Moses Yakanak, having long since traded his Alaskan homeland for the view from a fast freight, spent the first week of December mastering such chores at the Union Rescue Mission. He had come here, according to a friend, after squandering a summer’s wages from the salmon canneries of Washington. What he hadn’t used for a three-week hellbender, he had lost at cards. Now he was broke and looking for a regular spot on the 130-man mission work force, a position qualifying him for dinners of fried chicken and homemade apple pie.
But on the evening of December 7th, one week after Jackson’s murder, Yakanak didn’t report until eight o’clock, three hours late and barely able to totter, his manner and breath fouled by booze. The mission turned him away. Yakanak cursed his dismay through the downtown streets. A buddy would later remember that a shabbily dressed longhair seemed to be escorting Yakanak, guiding him clear of uncaring motorists and assisting him to bed on the dirty bricks of a nearby alley.
Yakanak was found there at 2:30 the next morning by another derelict who stumbled away from the bloody corpse, gesturing wildly and yelling, “Murder! Murder! God help us!”
Three days later, on the afternoon of December 10th, Arthur Dahlstedt, face cluttered with untamed beard, left the mission for a short walk. Dahlstedt, who claimed he grew up in eight different foster homes and was baptized in each one, had recently rediscovered Christ at the mission. But he never returned for a ninth baptism. About 1:30 a.m. a friend noticed Dahlstedt’s feet poking from under a blanket in an open doorway at the vacant Montana Hotel on Fifth Street. Dahlstedt’s head, like Jackson’s and Yakanak’s, lay in a puddle of blood.
From the days of Rome in its decline to Paris just before the revolution, the problem of civilization has been to [control] the unemployables… Most of those on the road are vicious and dangerous. —1935, Harry Carr, Los Angeles Times columnist
The myth is that hobos are at war with civilization. The fact is they don’t care about it. If they once had a stake in society, they have lost it. Skid Row is a life apart, with its own conventions and values and its own special tolerances. On a typical day along Fifth Street all manner of outcasts are represented: white, black, brown, longhair, shorthair, no hair. “These men are so aware of their own shortcomings,” says a chaplain at the Union Rescue Mission, “they don’t have an ego big-enough to go putting down others.”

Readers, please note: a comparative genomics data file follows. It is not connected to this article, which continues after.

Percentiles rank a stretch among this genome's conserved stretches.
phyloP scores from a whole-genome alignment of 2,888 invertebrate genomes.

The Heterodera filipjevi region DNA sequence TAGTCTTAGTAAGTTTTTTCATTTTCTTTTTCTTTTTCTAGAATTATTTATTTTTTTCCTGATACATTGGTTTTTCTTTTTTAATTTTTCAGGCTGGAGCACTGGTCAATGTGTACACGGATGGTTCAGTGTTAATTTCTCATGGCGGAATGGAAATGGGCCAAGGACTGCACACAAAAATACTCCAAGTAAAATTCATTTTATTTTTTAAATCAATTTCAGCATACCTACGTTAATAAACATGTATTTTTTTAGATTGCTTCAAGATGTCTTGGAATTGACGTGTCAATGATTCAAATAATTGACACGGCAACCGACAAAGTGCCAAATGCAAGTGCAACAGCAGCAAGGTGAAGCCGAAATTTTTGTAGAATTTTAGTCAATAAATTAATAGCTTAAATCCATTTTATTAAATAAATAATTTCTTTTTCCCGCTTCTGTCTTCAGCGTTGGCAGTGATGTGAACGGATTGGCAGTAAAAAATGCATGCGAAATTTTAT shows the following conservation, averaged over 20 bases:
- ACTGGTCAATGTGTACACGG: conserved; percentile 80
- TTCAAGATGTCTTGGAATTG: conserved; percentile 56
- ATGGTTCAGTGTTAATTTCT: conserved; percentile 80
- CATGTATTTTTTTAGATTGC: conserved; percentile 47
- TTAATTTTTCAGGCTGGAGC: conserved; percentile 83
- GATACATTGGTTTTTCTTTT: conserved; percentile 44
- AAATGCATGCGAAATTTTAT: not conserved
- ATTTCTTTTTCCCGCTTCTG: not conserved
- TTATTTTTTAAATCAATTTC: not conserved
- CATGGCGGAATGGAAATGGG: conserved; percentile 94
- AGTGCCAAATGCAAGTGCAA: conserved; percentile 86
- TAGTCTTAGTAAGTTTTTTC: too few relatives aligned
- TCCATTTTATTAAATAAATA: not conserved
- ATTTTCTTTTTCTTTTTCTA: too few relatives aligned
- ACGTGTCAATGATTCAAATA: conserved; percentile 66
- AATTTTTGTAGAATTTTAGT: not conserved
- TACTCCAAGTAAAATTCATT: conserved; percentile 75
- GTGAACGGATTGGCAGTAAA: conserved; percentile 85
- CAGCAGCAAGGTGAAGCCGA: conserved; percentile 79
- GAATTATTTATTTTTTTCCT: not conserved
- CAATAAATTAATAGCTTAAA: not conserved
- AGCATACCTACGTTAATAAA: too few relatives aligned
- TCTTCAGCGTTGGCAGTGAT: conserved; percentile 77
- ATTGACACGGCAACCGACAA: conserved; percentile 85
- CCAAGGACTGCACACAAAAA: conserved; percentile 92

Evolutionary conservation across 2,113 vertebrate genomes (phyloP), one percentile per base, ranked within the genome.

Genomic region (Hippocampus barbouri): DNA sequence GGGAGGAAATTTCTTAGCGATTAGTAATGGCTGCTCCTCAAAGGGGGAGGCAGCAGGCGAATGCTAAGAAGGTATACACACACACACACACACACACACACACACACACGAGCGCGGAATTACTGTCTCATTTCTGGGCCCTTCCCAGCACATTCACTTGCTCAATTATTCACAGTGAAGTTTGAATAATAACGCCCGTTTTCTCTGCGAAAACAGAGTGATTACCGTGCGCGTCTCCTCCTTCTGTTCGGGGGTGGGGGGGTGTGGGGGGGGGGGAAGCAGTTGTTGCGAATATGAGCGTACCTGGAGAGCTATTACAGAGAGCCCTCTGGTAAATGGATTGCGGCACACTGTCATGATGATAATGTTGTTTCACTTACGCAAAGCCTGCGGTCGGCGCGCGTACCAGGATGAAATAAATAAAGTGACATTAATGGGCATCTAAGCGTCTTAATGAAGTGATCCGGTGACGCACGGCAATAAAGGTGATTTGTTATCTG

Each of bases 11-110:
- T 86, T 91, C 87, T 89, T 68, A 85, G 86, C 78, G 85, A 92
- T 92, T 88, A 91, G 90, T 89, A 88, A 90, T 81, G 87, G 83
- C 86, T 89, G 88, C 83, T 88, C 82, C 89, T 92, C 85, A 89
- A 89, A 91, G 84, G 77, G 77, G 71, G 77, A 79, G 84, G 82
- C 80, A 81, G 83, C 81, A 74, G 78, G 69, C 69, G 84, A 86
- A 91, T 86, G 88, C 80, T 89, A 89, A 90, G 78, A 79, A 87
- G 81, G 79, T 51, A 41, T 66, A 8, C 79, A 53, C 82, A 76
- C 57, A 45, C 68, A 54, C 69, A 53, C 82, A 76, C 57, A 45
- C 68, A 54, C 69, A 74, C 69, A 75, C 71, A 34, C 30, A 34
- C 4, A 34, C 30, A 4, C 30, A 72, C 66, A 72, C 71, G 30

In some parts of Los Angeles, where unemployment statistics rival those of the Great Depression, men take up guns so they can buy clothes for their kids, pay the landlord, keep their wives from walking streets. But hobos don’t require such draconian solutions; a 60 bottle can be bought with a half-hour of panhandling. Violence on Skid Row stays at a minimum — with two exceptions: drunks who brawl and thugs (usually outsiders) who prey on winos the first of each month.
The men of Skid Row are vulnerable to almost any physical abuse. They are usually mellowed out, trusting and friendly to strangers. They carry no weapons. Their bodies are pitiful specimens; tattered clothes cover undernourished bellies, flaccid muscles, lepidote skin, harsh scars from the batterings of the road. They are easy marks for bullies or muggers — or a killer.
Robert Perez, a short, scrawny man with an arthritic condition, arrived in Los Angeles for the winter solstice apparently unaware that a psychopath had infiltrated Skid Row. On previous visits he had learned that the library grounds, bordered by six-foot-tall shrubs, were a popular sanctuary from the night winds. This time he found the grounds nearly deserted, however, as they had been since Robert Jackson’s murder three weeks before. Perez must have ignored this curious solitude the night of December 21st as he curled up under the eugenia bushes. By ten o’clock the next morning homicide detectives were drawing chalk marks around Perez’s body, 50 feet from where Jackson had been killed.
Jackson, Yakanak, Dahlstedt and Perez had all died from overpowering slashes across their throats, deep lateral cuts that severed their jugulars and scraped their spinal cords. The killer, whom police called the Slasher, was a man with powerful arms, someone who apparently moved facilely among the denizens of Fifth Street.